Formation mechanism of metal–molecule–metal junctions: molecule-assisted migration on metal defects

Show simple item record Thompson, Damien Liao, Jianhui Nolan, Michael Quinn, Aidan J. Nijhuis, Christian A. O'Dwyer, Colm Nirmalraj, Peter N. Schönenberger, Christian Calame, Michel 2018-08-03T11:02:08Z 2018-08-03T11:02:08Z 2015-08-05
dc.identifier.citation Thompson, D., Liao, J., Nolan, M., Quinn, A. J., Nijhuis, C. A., O’Dwyer, C., Nirmalraj, P. N., Schönenberger, C. and Calame, M. (2015) 'Formation Mechanism of Metal–Molecule–Metal Junctions: Molecule-Assisted Migration on Metal Defects', The Journal of Physical Chemistry C, 119(33), pp. 19438-19451. doi: 10.1021/acs.jpcc.5b04383 en
dc.identifier.volume 119 en
dc.identifier.issued 33 en
dc.identifier.startpage 19438 en
dc.identifier.endpage 19451 en
dc.identifier.issn 1932-7447
dc.identifier.doi 10.1021/acs.jpcc.5b04383
dc.description.abstract Activation energies, Ea, measured from molecular exchange experiments are combined with atomic-scale calculations to describe the migration of bare Au atoms and Au–alkanethiolate species on gold nanoparticle surfaces during ligand exchange for the creation of metal–molecule–metal junctions. It is well-known that Au atoms and alkanethiol–Au species can diffuse on gold with sub-1 eV barriers, and surface restructuring is crucial for self-assembled monolayer (SAM) formation for interlinking nanoparticles and in contacting nanoparticles to electrodes. In the present work, computer simulations reveal that naturally occurring ridges and adlayers on Au(111) are etched and resculpted by migration of alkanethiolate–Au species toward high coordination kink sites at surface step edges. The calculated energy barrier, Eb, for diffusion via step edges is 0.4–0.7 eV, close to the experimentally measured Ea of 0.5–0.7 eV. By contrast, putative migration from isolated nine-coordinated terrace sites and complete Au unbinding from the surface incur significantly larger barriers of +1 and +3 eV, respectively. Molecular van der Waals packing energies are calculated to have negligible effect on migration barriers for typically used molecules (length < 2.5 nm), indicating that migration inside SAMs does not change the size of the migration barrier. We use the computational methodology to propose a means of creating Au nanoparticle arrays via selective replacement of citrate protector molecules by thiocyanate linker molecules on surface step sites. This work also outlines the possibility of using Au/Pt alloys as possible candidates for creation of contacts that are well-formed and long-lived because of the superior stability of Pt interfaces against atomic migration. en
dc.description.sponsorship Science Foundation Ireland (computing resources at the SFI/Higher Education Authority Irish Centre for High-End Computing (ICHEC)); National Research Foundation Singapore (Award NRF-CRP 8-2011-07) en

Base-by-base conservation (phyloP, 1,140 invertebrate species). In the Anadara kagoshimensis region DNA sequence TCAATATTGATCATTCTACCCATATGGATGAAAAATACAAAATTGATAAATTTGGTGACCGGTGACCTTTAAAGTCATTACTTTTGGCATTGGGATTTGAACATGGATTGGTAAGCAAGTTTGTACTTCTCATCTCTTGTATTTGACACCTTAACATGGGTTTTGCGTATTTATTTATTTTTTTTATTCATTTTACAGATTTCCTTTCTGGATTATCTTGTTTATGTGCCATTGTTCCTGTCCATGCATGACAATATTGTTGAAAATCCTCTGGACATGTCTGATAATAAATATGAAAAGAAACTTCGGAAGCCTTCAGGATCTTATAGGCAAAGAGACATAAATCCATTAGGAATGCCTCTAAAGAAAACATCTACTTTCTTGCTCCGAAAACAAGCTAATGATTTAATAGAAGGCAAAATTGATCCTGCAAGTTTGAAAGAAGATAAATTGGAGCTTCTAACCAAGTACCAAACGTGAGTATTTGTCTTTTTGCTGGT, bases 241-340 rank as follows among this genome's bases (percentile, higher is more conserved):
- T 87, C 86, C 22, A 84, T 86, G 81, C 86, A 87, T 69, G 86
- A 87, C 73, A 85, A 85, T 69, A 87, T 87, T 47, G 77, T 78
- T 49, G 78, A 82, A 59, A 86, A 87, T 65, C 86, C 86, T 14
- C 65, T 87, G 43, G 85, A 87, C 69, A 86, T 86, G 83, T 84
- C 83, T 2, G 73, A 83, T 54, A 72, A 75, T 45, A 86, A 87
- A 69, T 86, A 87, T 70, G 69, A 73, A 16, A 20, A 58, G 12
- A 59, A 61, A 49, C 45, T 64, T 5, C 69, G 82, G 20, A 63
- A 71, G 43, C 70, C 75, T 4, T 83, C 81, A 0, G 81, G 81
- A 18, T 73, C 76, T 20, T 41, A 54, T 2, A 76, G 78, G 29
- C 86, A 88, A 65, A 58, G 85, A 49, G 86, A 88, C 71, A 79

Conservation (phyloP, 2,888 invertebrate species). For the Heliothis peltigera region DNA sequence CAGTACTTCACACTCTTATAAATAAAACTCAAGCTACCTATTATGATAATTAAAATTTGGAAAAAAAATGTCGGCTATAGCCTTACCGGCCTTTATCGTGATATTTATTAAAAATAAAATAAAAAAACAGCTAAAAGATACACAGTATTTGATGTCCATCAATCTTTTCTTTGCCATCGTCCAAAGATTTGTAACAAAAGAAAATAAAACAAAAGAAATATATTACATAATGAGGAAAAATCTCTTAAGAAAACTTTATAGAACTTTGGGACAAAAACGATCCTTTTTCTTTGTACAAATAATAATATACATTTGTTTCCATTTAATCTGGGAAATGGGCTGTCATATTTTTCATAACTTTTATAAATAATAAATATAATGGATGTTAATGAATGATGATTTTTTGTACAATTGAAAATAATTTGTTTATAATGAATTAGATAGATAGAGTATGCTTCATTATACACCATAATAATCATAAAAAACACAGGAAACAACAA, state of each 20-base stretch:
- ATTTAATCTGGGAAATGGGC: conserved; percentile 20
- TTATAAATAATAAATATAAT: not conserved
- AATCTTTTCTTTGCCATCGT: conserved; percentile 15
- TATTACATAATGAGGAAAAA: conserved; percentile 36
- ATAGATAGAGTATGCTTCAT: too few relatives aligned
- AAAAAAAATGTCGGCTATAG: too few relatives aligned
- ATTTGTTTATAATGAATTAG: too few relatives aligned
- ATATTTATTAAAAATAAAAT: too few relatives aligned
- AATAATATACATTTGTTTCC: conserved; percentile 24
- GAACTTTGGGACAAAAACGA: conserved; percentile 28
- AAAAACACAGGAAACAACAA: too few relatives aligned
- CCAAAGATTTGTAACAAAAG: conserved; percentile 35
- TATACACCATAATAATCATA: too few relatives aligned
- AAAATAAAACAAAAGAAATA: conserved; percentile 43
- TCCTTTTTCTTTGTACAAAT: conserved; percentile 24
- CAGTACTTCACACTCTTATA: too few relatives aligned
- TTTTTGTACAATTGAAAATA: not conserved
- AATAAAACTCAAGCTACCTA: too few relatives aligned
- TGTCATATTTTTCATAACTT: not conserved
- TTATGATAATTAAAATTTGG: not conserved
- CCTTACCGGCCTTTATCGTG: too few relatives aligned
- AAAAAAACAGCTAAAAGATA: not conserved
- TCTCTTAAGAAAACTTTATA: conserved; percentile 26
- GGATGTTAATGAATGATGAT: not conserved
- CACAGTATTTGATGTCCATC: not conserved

dc.format.mimetype application/pdf en
dc.language.iso en en
dc.publisher American Chemical Society (ACS) en
dc.rights © 2015 American Chemical Society. This document is the Accepted Manuscript version of a Published Work that appeared in final form in The Journal of Physical Chemistry C, copyright © American Chemical Society after peer review and technical editing by the publisher. To access the final edited and published work see en
dc.subject Gold en
dc.subject Atomic-scale calculation en
dc.subject Computational methodology en
dc.subject Formation mechanism en
dc.subject Gold Nanoparticles en
dc.subject Metal-molecule-metal junctions en
dc.subject Molecular exchanges en
dc.subject Naturally occurring en
dc.subject Surface restructuring en
dc.subject Activation energy en
dc.subject Atoms en
dc.subject Contacts (fluid mechanics) en
dc.subject Metal nanoparticles en
dc.subject Metals en
dc.subject Molecules en
dc.subject Nanoparticles en
dc.subject Platinum alloys en
dc.subject Self assembled monolayers en
dc.subject Van der Waals forces en
dc.title Formation mechanism of metal–molecule–metal junctions: molecule-assisted migration on metal defects en
dc.type Article (peer-reviewed) en
dc.internal.authorcontactother Colm O'Dwyer, Chemistry, University College Cork, Cork, Ireland. +353-21-490-3000 Email: en
dc.internal.availability Full text available en 2018-08-02T18:39:53Z
dc.description.version Accepted Version en
dc.internal.rssid 314912824
dc.contributor.funder Seventh Framework Programme en
dc.contributor.funder Science Foundation Ireland en
dc.contributor.funder National Research Foundation Singapore en
dc.description.status Peer reviewed en
dc.identifier.journaltitle Journal of Physical Chemistry C en
dc.internal.copyrightchecked Yes en
dc.internal.licenseacceptance Yes en
dc.internal.IRISemailaddress en
dc.relation.project info:eu-repo/grantAgreement/EC/FP7::SP1::NMP/213382/EU/Multi-scale Formation of Functional Nanocrystal-Molecule Assemblies and Architectures/FUNMOL en
dc.relation.project info:eu-repo/grantAgreement/SFI/SFI Starting Investigator Research Grant (SIRG)/11/SIRG/B2111/IE/Engineering Multivalent Proteins for Regenerative Medicine (EMPoRiuM)/ en
dc.relation.project info:eu-repo/grantAgreement/EC/FP7::SP1::ICT/318597/EU/SYnaptic MOlecular NEtworks for Bio-inspired Information Processing/SYMONE en
dc.relation.project info:eu-repo/grantAgreement/EC/FP7::SP3::PEOPLE/606728/EU/MOLECULAR-SCALE ELECTRONICS: Concepts, Contacts and Stability en

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